And because the bridge was so high, electric lines had to be raised to 160 ft. (48.7 m). Stuckas indicated approximately 345 AV lines and 128 KB existing regional transmission lines were raised last winter, with the assistance of Thomas Edison. The $5 million project was “well-coordinated with the company,” Stuckas recalled, and required precision scheduling. “There was a lot of cooperation.” Because the utility company required 10-week advance scheduling, V3 was under pressure to meet the deadline or be responsible for multiple outages. “Plus, we had active projects going on in the area — the crossing of the Des Plaines River… We shared a temporary crossing with the utilities.”

The bridge, with three lanes in each direction, will run north of Bluff Road to south of New Avenue, spanning the I&M Canal, the Sanitary & Ship Canal, several railroad lines, the river and the Forest Preserve. Drilling of the caisson foundations for new bridge piers north of Bluff Road and south of New Avenue began in March. The contract called for 34 piers. The five piers north of Bluff Road will be 10 to 20 ft. (3 to 6 m) tall, but due to the sudden drop in elevation to the valley 75 to 100 ft. (22.8 to 30.5 m) below, the 29 piers south of Bluff Road will have an average height of 75 ft. (22.9 m). Beams were 100 in. (254 cm) deep and weighed 200,000 lbs. (90,700 kg), most of which were set in place with two cranes. Erection of some beams required one crane on the bluff and one in the valley. “It made an interesting visual,” recalls Kemp.

The biggest single crane on the project, a 300-ton (272 t) Manitowoc 2250, was put together specifically for work on the bridge. Kemp explains that a low-level bridge over the Des Plaines River was constructed to allow crews to bring the big crane (and other equipment) into the valley.

Once work is finished, the bridge will be turned over to the Will County Forest Preserve for use in connecting their trail systems. However, the Tollway will continue to use it to inspect and maintain the bridge.

Stuckas said he was initially worried about the condition of the ground. Thus, he conducted soil boring every 10 to 15 ft. (3 to 4.5 m) to assess potential risks. The soil reports were “mostly accurate” and indicated that some areas needed treatment. “There’s a lot of clay soil; that’s good and bad, because it doesn’t drain well.” Overall, though, he said there were few surprises — other than a couple garbage piles: “nothing extensive.”

The bridge contract included specific requirements regarding the maximum number of piers and the number of columns within each pier, based on environmental issues. Another environmentally friendly feature of the bridge was its processing of storm water run-off, which would be contained in a closed system before being released into the river. “There are all kinds of de-icing agents,” Stuckas explained. “This process will let them settle out before the water goes into the river.”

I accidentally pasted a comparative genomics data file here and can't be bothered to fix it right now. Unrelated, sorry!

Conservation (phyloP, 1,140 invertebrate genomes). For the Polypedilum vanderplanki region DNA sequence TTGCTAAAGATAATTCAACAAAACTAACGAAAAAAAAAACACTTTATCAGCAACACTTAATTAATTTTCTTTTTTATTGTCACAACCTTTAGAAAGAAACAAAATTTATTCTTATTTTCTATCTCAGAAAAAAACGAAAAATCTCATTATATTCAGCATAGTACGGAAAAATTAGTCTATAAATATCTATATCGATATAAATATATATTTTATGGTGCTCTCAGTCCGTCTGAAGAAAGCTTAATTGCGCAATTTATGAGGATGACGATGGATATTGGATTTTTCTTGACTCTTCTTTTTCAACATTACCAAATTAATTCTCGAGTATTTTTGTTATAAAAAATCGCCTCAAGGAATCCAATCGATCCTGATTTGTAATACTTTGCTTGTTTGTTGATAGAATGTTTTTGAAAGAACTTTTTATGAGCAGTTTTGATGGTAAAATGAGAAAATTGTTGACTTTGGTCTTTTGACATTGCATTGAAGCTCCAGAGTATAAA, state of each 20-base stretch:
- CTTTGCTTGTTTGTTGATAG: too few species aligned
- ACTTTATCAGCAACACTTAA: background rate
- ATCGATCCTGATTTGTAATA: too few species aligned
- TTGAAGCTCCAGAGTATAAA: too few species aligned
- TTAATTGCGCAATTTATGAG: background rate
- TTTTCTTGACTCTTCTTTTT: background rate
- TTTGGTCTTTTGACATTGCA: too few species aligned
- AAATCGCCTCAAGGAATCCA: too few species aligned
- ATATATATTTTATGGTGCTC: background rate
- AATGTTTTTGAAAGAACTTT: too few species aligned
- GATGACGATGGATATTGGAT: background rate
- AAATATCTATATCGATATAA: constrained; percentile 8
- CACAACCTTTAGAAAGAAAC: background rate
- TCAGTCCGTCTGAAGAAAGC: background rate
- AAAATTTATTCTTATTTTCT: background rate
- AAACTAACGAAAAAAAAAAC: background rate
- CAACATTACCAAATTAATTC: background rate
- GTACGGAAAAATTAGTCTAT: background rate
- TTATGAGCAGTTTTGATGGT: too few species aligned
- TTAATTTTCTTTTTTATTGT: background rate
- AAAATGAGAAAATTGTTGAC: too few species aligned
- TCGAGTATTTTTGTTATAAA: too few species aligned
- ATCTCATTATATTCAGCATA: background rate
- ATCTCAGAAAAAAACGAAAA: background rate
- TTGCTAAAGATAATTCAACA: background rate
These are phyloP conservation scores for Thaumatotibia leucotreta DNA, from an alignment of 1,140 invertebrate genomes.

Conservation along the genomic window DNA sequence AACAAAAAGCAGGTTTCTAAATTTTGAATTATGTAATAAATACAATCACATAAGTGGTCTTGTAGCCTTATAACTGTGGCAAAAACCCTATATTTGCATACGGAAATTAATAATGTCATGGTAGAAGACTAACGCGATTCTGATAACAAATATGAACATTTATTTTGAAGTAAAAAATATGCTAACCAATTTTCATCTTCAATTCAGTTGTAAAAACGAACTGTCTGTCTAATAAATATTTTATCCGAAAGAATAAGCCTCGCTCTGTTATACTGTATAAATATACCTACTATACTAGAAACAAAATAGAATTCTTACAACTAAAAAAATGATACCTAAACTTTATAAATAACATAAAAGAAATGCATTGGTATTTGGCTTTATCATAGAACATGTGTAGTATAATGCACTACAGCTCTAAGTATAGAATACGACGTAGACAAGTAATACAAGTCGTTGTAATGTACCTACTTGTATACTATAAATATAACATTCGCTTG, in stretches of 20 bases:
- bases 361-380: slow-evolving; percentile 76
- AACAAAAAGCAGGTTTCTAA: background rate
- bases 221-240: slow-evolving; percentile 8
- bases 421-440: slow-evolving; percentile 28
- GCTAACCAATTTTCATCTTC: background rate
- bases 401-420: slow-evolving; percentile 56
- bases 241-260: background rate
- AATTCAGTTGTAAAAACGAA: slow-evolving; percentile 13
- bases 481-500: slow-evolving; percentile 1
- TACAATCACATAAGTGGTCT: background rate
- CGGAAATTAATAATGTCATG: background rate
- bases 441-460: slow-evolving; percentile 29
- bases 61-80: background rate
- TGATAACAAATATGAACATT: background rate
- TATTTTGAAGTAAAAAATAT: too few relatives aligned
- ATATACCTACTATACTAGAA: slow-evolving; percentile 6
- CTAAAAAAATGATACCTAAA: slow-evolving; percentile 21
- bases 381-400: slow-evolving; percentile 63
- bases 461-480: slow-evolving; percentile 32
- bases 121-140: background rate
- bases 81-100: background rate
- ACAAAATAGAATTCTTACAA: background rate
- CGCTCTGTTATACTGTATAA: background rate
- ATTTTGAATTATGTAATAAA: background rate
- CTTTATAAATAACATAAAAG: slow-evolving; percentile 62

Stuckas indicated that the design-build option was included in the bid for the bridge contract. “We’re on a critical path; the bridge has the most work to be done in a two-year period. The tight time-frame is one reason we went to design-build as an option.” Of the three bids submitted, he said two were design-build and the other included plans for a concrete bridge. Walsh Construction won with the lowest bid, but fortunately, Stuckas said, the company has experience with design-build.

Under Construction

Crews also were at work on the I-55 interchange this year, grading and building up for three flyover ramp bridges, building retaining walls and constructing new bridge piers to support eight flyover ramps.

A Manitowoc 999 274-ton (248.5 t) crane was used on the interchange. Other than the two big cranes used on the project, Stuckas said, “there was not much specialty” in the equipment list, just “a lot of volume.” A lot of equipment featured GPS technology. “We did a lot of grading by GPS, some of the layout and all the fine grading.”

Work on the new I-80 interchange at Cedar Road also began, with inside shoulder closures for center pier construction to carry flyover ramp bridge traffic.

Bridge decks will be framed over the winter, Kemp said. Bridges and interchanges will be completed next year. “We’ll be pouring concrete.” She estimated the building of the south extension will require a total of 410,000 cu. yds. (313,000 cu m) of concrete and 270,000 tons (245,000 t) of steel. “It’s a big project, with six interchanges — two with major roads — bridges, noise abatement walls...” All work has to be complete before the tollway opens. “The project will open as a whole when it’s completely ready.” With work currently on schedule, Kemp and Stuckas predicted an on-time opening in 2007. CEG